How hydras know where to regrow lost body parts
Few animals can match the humble hydra's resilience. The small, tentacled freshwater animals can be literally shredded into pieces and regrow into healthy animals. A study published February 7 in Cell Reports suggests that pieces of hydras have structural memory that helps them shape their new body plan according to the pattern inherited by the animal's "skeleton." Previously, scientists thought that only chemical signals told a hydra where its heads and/or feet should form.
Regenerating hydras use a network of tough, stringy protein fibers, called the cytoskeleton, to align their cells. When pieces are cut or torn from hydras, the cytoskeletal pattern survives and becomes part of the new animal. The pattern generates a small but potent amount of mechanical force that shows cells where to line up. This mechanical force can serve as a form of "memory" that stores information about the layout of animal bodies. "You have to think of it as part of the process of defining the pattern and not just an outcome", says senior author, biophysicist Kinneret Keren of the Technion- Israel Institute of Technology.
When pieces of hydra begin the regeneration process, the scraps of hydra fold into little balls, and the cytoskeleton has to find a balance between maintaining its old shape and adapting to the new conditions. "If you take a strip or a square fragment and turn it into a sphere, the fibers have to change or stretch a lot to do that," explains Keren. However, some portions retain their pattern. As the little hydra tissue ball stretches into a tube and grows a tentacle-ringed mouth, the new body parts follow the template set by the cytoskeleton in fragments from the original hydra.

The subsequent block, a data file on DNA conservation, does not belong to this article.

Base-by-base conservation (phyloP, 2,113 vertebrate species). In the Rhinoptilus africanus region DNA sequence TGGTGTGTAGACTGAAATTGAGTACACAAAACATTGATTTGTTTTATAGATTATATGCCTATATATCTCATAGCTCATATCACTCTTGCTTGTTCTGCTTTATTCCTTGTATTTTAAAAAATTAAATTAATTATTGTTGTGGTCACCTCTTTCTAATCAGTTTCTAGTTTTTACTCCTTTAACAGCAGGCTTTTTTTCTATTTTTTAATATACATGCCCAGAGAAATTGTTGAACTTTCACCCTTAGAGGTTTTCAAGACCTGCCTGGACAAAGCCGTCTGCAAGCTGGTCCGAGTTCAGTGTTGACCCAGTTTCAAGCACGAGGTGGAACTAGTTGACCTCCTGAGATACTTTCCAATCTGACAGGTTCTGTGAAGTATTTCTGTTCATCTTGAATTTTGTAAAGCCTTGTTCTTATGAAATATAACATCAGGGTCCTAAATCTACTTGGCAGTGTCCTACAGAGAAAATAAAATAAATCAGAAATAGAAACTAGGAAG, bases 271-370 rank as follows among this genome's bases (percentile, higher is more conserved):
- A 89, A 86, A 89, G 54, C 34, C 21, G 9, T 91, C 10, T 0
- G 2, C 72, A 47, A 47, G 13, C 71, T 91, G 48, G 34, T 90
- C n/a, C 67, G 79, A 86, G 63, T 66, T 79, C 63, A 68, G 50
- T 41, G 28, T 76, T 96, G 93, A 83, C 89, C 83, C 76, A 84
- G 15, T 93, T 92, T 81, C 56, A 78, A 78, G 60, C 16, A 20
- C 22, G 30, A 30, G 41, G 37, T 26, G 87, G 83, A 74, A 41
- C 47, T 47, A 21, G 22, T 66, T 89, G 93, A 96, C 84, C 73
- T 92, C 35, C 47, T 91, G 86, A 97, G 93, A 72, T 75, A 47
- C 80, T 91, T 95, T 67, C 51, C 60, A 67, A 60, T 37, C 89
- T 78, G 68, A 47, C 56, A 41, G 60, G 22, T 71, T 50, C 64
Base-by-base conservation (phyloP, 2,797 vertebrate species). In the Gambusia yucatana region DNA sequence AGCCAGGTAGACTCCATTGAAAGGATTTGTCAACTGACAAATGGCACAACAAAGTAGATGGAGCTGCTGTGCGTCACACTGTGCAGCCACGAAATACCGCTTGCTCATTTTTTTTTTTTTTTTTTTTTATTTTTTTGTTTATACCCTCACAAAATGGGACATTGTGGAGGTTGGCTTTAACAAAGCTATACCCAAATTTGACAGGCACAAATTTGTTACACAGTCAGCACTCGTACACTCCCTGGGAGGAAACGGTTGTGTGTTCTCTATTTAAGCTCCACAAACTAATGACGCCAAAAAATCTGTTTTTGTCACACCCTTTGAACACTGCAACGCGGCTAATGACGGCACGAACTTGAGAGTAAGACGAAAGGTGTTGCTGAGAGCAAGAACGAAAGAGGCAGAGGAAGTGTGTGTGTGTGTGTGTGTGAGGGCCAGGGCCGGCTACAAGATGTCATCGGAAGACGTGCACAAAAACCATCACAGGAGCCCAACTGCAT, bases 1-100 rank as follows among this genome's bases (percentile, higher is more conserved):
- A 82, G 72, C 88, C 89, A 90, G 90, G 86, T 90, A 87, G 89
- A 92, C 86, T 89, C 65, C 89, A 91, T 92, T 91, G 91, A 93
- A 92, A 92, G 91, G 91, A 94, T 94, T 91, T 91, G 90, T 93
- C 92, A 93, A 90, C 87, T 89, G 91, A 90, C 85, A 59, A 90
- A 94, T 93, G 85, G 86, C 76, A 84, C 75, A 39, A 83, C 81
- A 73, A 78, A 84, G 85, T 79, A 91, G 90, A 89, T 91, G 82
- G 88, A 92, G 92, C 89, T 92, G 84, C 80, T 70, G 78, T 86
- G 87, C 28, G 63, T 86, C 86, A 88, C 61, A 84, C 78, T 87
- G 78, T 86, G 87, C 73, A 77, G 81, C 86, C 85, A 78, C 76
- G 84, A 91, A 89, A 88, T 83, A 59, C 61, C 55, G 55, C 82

The main cytoskeletal structure in adult hydra is an array of aligned fibers that span the entire organism. Tampering with the cytoskeleton is enough to disrupt the formation of new hydras, the researchers found. In many ways, the cytoskeleton is like a system of taut wires that helps the hydra keep its shape and function. In one experiment, the researchers cut the original hydra into rings which folded into balls that contained multiple domains of aligned fibers. Those ring-shaped pieces grew into two-headed hydras. However, anchoring the hydra rings to stiff wires resulted in healthy one-headed hydras, suggesting that mechanical feedbacks promote order in the developing animal.
Hydras are much simpler than most of their cousins in the animal kingdom, but the basic pattern of aligned cytoskeletal fibers is common in many organs, including human muscles, heart, and guts. Studying hydra regeneration may lead to a better understanding of how mechanics integrate with biochemical signals to shape tissues and organs in other species. "The actomyosin cytoskeleton are the main force generator across the animal kingdom," says Keren. "This is very universal."